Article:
Discussion in 'Hardware' started by Steve S, Feb 15, 2017.
The $64,000 question is, will that be passed on to consumers?
Thanks @sonic for pointing this. It made me investigate and I found some technical details here:
They seem to save production costs versus monolithic design because if a big monolithic die production fails, then all the die is lost vs only the small die in MCM design, thus the higher yield of production.
Also, the MCM design is more modular, and a same small die can be used for diffferent chips (epic, threadripper, ...) which makes even more cost saving.
For now, only the prosumer or enthusiast consumer market is seeing this passed on to high-end desktop processors with 12 cores (!) and up. As far as benefits, ThreadRipper costs $200 to $1000 less ($799 and $999 for the 12-core and 16-core models) while offering higher or equal performance than its Intel Core i9 competition, which starts at $999 (i9-7900X with 10 cores) and can cost as much as $1999 (i9-7980XE with 18 cores). However, if the competition really heats up between Intel and AMD next year, we may see these designs drop down to $500-$700 territory. As for tablets, though, this design paradigm probably will have null effect on the single die dual core and quad core processors that will continue to make up the totality of this market.
Some expansion on the chart in Post #130:
(Courtesy of TomsHardware site)
Threadrippers continue to roll out:
(Courtesy of TomsHardware site)
More insight and headline news on Zen 2 and Raven Ridge, direct on the floor at PAX West:
Partial transcript below, courtesy of WCCFTech:
Per the interview, Ryzen was a "worse case scenario" meaning AMD has much better things in store in Raven Ridge and Zen 2 and they are holding their cards close to their chest.
<<...Per the interview, Ryzen was a "worse case scenario" meaning AMD has much better things in store...>>
...Dumb way to put it, though. Ryzen was a conservative case, not a worst case. Words convey important perceptions...!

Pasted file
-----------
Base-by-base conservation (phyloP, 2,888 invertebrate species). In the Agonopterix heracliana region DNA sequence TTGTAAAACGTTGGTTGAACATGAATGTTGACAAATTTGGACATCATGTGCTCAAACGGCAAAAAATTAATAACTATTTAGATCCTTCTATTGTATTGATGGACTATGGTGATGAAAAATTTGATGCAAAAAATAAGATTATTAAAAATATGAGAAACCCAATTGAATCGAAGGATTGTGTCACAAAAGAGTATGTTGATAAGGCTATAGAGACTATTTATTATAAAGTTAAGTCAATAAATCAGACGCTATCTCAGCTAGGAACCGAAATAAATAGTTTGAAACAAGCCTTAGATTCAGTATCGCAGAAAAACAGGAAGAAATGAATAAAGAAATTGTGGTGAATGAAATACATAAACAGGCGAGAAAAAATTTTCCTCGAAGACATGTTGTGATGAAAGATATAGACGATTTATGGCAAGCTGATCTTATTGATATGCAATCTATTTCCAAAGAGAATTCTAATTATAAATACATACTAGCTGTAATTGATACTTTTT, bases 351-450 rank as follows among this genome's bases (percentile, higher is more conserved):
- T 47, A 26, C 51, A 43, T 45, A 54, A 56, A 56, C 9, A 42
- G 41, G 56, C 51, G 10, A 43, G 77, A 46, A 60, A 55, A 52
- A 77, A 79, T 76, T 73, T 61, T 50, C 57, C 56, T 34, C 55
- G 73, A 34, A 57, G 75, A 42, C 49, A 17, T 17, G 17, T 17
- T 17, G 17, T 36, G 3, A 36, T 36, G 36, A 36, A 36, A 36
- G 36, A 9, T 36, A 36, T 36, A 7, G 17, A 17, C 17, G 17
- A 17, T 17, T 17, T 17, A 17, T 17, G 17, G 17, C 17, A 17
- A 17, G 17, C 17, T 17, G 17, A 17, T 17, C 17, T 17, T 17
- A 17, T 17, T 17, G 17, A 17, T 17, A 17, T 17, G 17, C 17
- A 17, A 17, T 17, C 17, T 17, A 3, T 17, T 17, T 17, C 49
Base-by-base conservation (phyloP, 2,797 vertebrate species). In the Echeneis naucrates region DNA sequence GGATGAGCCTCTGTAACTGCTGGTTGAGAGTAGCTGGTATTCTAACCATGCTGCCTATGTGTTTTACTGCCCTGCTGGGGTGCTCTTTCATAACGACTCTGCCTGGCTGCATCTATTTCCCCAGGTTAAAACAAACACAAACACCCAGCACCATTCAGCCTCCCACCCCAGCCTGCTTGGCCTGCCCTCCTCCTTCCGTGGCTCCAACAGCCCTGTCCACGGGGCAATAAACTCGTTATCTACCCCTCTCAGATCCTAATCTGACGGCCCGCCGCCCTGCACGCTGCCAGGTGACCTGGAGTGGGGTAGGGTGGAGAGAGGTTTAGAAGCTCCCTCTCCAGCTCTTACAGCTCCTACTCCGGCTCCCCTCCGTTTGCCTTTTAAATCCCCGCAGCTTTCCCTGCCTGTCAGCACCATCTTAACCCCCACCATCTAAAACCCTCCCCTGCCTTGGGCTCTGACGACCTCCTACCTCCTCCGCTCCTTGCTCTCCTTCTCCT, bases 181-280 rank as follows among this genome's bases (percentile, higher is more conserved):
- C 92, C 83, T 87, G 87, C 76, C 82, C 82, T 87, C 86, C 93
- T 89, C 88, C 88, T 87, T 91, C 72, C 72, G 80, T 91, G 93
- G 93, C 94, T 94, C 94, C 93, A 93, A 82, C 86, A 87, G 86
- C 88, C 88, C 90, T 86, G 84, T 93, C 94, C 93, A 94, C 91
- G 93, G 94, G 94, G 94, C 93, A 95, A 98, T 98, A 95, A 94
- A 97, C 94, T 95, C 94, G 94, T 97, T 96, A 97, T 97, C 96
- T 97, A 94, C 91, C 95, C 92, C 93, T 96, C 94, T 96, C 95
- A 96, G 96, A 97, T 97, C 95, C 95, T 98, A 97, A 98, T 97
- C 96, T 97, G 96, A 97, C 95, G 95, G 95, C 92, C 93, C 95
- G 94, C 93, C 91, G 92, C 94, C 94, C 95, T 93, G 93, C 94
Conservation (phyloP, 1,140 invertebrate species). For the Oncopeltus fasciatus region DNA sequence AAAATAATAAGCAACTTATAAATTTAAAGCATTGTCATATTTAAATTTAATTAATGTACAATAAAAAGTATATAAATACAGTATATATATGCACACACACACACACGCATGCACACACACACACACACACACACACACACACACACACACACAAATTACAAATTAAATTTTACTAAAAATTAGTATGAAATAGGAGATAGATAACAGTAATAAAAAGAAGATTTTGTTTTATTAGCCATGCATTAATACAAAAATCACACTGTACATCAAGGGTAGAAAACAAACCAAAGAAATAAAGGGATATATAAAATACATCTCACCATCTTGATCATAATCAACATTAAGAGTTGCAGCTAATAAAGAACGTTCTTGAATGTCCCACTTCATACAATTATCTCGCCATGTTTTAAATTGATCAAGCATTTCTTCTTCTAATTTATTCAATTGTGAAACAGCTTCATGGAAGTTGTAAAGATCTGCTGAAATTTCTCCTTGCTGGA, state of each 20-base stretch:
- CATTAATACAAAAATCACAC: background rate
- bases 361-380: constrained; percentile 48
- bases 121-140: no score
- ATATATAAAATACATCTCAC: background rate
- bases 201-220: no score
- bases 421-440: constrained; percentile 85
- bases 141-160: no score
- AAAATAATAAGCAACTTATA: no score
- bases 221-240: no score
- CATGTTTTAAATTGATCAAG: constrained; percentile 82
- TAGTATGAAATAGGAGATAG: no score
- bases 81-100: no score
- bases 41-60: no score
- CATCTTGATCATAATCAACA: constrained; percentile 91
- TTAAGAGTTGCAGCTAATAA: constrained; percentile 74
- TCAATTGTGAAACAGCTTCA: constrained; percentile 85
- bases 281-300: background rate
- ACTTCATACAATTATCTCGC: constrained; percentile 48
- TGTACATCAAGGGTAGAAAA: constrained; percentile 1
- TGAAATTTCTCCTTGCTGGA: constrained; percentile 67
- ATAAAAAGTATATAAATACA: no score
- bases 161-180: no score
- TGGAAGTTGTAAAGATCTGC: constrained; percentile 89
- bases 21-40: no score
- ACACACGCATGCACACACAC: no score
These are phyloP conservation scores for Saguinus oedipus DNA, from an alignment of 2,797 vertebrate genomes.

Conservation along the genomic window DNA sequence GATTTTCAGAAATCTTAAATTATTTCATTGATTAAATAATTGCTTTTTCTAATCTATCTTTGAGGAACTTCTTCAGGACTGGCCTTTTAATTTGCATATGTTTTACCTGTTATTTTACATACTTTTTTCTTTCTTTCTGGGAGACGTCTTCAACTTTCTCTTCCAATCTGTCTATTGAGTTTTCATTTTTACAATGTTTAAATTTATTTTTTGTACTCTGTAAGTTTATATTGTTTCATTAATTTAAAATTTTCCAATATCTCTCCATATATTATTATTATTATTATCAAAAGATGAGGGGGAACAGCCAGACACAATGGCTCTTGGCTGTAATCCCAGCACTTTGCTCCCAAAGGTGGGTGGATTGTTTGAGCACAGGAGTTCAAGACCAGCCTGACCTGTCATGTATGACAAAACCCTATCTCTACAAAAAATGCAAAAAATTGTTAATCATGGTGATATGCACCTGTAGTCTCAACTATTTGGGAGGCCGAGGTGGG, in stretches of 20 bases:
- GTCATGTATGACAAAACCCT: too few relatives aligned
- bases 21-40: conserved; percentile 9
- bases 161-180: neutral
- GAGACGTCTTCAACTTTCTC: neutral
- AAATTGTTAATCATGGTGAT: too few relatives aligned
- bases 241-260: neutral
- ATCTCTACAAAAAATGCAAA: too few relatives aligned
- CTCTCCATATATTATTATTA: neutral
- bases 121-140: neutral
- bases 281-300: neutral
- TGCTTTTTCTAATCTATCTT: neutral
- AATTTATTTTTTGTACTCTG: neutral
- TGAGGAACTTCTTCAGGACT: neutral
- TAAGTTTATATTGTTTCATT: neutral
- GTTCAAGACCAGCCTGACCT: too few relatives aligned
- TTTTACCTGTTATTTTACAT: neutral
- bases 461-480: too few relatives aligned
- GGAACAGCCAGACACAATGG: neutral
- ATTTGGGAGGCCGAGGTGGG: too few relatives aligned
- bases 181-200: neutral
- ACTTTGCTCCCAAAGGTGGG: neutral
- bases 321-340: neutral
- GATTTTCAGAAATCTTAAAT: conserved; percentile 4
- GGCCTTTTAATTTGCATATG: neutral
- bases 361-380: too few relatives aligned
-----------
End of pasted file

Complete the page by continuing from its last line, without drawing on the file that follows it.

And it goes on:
I agree the word "worst" alone could perhaps come across as unfortunate and dire. However, conservative seems a bit too stuffy, especially when many consumers have lost all patience listening to Intel using overly formal marketing fluff for so long. In addition, consider the audience where this interview was held: PAX West. This was not a press conference to the best and brightest technical wizards in journalism. These are hardcore gamers at a game conference who want to hear the straight up facts free of any malarkey or political correctness. The point made in the video was for a worst case result, first generation Ryzen was a job changing product that shook up the market and this is only the beginning. It is like in basketball: an league-leading team was off their game (several benched for fouls; several star players recouping from injuries) but they still won the match. At their next game, they are bound to mop the floor since the worst is behind them.
One of the major challenges surrounding AMD's Zen 1 design is the low voltage wall in GlobalFoundaries' 14-nanometer manufacturing process, which results in Ryzen being unable to be sold in stock configurations above 4 GHz. Thankfully, Zen 2 will be using GlobalFoundaries' next-generation 7-nanometer process, which is touted as supporting stable 5 GHz clock operation.
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